Trump Shouldn’t Believe Apple’s Promise to Create More American Jobs

View of an Apple Store in New York
NEW YORK, NY - MARCH 19: People are seen inside an Apple store on 5th Avenue on March 19, 2017 in New York, United States. (Photo by Vanessa Carvalho/Brazil Photo Press/LatinContent/Getty Images)
Vanessa Carvalho—Brazil Photo Press/LatinContent/Getty Images

Last week, Apple’s CEO Tim Cook announced the company would invest $1 billion in a U.S. “advanced manufacturing fund.”

As the CEO of a manufacturing company, even I have no idea what Cook means by an “advanced manufacturing fund,” and I don’t think Apple (AAPL) wants me or anyone else to know, which is why it makes for such good publicity. The company announced last week that its cash reserves hit $256.8 billion in the fiscal second quarter, then doesn’t give any other specifics, and saves those specifics, as Cook says, for a later date. Apple will keep beating the drum of how it’s “investing in America,” but won’t ever provide any specifics as to how the money is used other than to create more manufacturing jobs or how many American jobs it creates. And if it does, it will be harder to trace than an Iranian cash deal.

However, I don’t really believe Apple would commit that kind of money without any idea of how it would be spent. So why didn’t Cook tell us when he made the announcement?

This is classic misdirection. The company wants the world to look at this amazing fund it’s creating so no one thinks about the fact that it doesn’t actually make anything in America—most of it is made in China. It’s creating this beautiful smoke-and-mirrors fund in hopes the Trump administration will get off its back and claim a victory. But it’s time for Apple to rethink its strategy.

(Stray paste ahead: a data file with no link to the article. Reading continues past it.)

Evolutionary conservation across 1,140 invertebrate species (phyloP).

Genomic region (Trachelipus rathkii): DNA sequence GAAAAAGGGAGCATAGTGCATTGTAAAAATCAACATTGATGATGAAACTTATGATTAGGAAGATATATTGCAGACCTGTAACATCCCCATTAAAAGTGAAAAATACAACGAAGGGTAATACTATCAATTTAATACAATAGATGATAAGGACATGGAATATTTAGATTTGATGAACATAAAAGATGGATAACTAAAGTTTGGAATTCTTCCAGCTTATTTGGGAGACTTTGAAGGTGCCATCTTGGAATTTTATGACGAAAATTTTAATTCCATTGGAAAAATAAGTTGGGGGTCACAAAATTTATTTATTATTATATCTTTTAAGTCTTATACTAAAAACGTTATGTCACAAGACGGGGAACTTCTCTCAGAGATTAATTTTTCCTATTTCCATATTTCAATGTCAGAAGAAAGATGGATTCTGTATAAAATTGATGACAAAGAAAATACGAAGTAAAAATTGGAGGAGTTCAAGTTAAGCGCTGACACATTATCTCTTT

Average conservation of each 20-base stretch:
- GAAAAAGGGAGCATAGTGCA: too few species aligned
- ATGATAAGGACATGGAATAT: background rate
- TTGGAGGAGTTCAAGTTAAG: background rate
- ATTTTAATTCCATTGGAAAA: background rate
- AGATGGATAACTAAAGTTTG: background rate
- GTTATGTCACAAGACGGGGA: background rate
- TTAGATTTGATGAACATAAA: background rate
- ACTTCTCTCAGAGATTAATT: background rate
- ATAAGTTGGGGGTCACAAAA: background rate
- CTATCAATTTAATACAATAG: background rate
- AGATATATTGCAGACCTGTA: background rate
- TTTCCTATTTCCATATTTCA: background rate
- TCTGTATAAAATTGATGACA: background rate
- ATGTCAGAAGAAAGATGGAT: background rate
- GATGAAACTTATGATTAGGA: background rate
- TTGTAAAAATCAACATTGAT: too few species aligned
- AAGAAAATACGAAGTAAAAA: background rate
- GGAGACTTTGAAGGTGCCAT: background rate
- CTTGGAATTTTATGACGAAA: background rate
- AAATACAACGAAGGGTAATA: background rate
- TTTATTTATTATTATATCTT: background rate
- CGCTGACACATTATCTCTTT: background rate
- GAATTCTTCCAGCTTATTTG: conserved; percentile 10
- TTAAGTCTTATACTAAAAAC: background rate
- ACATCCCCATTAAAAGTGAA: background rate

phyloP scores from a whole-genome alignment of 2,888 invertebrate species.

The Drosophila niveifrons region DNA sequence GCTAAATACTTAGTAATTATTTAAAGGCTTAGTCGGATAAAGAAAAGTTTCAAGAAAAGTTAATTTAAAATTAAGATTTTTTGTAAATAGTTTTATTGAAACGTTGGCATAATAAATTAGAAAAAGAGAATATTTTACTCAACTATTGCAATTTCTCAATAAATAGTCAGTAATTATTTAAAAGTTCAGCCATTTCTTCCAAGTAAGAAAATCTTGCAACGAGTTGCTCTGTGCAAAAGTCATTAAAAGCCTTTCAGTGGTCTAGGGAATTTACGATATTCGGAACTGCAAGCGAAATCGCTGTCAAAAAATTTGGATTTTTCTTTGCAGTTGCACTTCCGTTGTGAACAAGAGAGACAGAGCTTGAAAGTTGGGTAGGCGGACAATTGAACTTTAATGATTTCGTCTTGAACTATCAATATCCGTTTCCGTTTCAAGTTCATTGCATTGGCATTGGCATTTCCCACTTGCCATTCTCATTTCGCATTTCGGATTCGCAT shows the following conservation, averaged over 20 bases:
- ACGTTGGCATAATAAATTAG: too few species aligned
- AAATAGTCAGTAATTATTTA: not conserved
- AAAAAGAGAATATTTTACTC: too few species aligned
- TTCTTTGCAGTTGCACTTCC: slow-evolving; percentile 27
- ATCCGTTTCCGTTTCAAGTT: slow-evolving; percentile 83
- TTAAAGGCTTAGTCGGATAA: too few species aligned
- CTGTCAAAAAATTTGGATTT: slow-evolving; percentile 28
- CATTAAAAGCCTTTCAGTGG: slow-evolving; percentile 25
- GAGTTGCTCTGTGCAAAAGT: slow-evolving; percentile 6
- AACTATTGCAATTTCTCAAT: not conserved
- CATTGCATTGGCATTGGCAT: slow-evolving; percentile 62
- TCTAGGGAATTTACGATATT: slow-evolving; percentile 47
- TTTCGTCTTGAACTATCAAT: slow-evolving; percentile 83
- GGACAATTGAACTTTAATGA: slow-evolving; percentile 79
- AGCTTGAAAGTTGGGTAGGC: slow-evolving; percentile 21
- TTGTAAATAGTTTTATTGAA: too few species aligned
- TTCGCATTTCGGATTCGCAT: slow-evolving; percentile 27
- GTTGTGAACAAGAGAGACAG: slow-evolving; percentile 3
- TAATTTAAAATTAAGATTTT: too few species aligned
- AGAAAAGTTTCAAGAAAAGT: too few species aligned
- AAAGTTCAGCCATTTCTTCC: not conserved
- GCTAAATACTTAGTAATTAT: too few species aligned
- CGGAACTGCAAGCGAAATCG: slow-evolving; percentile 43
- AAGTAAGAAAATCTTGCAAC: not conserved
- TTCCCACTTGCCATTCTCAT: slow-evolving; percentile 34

If Apple really wanted to create manufacturing jobs in America, it could be done simply and transparently. Apple wouldn’t need a “fuzzy fund” to do it. All it would have to do is shift some of the assembly from China to the U.S. It wouldn’t even have to build new factories. There are plenty of plants in the U.S. that could build Apple products if Apple provided them with the intellectual know-how.

But Apple doesn’t want to go there if it doesn’t have to. That would really cut into its margins. I suspect the “fuzzy fund” was never a serious plan. Considering its lack of specifics, I suspect it was a trial balloon to see how Trump would react.


Trump should reject Apple’s fuzzy fund and instead offer Apple a super tax repatriation deal that could unlock its cash reserves parked overseas in exchange for U.S. manufacturing jobs. Apple could agree to use a substantial percentage of the super deal savings to set up assembly plants in America. And the deal would have to be conditioned on specific and binding requirements for employment—real plants employing real people, not fuzzy funds employing zero people.

Apple’s dirty little secret is that it likes the tax haven of Ireland and the cheap labor of China better than the United States. Oh sure, it is happy to earn most of its money in the United States—it just doesn’t want to spend any of it there. President Trump needs to change that and shouldn’t buy into Apple’s fuzzy fund. And the American consumer shouldn’t either.

Steven L. Blue is the president and CEO of Miller Ingenuity.

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